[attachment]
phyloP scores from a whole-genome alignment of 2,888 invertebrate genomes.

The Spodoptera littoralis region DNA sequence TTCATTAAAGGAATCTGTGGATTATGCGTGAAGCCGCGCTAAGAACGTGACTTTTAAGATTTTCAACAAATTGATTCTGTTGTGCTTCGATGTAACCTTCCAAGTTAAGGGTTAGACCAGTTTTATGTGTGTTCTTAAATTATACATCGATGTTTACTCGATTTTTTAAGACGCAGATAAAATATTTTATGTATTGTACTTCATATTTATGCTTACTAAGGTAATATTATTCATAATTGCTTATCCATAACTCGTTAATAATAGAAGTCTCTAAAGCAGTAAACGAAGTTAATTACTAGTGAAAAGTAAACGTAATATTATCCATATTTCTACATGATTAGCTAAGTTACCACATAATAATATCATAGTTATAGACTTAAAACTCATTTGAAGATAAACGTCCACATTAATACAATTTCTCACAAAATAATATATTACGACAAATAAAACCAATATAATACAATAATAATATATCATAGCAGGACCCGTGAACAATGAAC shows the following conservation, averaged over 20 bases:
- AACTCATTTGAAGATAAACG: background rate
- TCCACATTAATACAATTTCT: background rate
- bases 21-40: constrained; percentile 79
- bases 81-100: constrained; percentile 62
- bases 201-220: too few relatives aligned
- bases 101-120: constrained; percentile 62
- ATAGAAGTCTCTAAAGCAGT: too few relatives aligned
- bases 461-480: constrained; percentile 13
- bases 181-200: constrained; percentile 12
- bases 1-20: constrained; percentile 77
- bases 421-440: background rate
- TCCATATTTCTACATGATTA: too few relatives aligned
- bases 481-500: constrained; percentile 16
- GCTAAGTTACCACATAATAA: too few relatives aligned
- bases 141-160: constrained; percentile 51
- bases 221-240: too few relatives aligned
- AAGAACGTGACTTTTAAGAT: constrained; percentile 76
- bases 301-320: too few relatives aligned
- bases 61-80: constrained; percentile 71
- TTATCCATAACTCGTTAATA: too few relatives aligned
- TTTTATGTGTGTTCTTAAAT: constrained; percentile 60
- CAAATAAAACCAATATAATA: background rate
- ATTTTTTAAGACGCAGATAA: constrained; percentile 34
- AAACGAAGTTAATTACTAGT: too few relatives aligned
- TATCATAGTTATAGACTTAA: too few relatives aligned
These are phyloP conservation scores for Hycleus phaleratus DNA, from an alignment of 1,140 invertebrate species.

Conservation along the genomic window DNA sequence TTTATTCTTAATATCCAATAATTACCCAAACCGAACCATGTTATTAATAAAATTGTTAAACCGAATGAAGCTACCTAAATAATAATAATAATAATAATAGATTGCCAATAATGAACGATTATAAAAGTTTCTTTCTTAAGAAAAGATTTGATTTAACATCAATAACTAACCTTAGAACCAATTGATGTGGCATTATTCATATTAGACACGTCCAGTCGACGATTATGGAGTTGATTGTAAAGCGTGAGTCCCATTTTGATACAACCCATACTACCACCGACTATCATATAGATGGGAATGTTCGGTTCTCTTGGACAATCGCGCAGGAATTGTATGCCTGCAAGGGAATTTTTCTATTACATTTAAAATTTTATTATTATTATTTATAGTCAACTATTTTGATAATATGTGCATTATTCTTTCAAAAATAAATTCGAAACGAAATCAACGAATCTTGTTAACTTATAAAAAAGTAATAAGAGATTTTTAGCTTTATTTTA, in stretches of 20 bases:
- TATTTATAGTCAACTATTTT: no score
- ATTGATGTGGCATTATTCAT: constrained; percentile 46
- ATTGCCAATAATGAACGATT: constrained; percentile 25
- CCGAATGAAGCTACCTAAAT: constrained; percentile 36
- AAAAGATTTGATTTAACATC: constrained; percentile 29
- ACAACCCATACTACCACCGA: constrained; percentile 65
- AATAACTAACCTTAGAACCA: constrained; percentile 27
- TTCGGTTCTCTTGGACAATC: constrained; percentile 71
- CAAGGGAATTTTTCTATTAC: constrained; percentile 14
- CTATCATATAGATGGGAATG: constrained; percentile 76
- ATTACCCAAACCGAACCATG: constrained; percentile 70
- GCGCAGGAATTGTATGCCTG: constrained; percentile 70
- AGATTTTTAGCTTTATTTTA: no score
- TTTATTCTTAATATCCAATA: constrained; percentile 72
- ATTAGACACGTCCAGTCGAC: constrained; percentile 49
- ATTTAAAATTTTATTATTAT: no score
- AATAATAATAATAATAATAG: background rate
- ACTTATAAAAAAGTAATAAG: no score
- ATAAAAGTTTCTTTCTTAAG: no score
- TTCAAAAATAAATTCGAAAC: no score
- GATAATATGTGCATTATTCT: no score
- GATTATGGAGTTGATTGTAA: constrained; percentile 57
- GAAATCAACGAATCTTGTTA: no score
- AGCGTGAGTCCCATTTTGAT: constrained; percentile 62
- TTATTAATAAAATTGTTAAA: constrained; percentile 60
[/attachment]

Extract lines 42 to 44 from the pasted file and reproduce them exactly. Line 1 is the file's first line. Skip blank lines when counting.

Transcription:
- AGATTTTTAGCTTTATTTTA: no score
- TTTATTCTTAATATCCAATA: constrained; percentile 72
- ATTAGACACGTCCAGTCGAC: constrained; percentile 49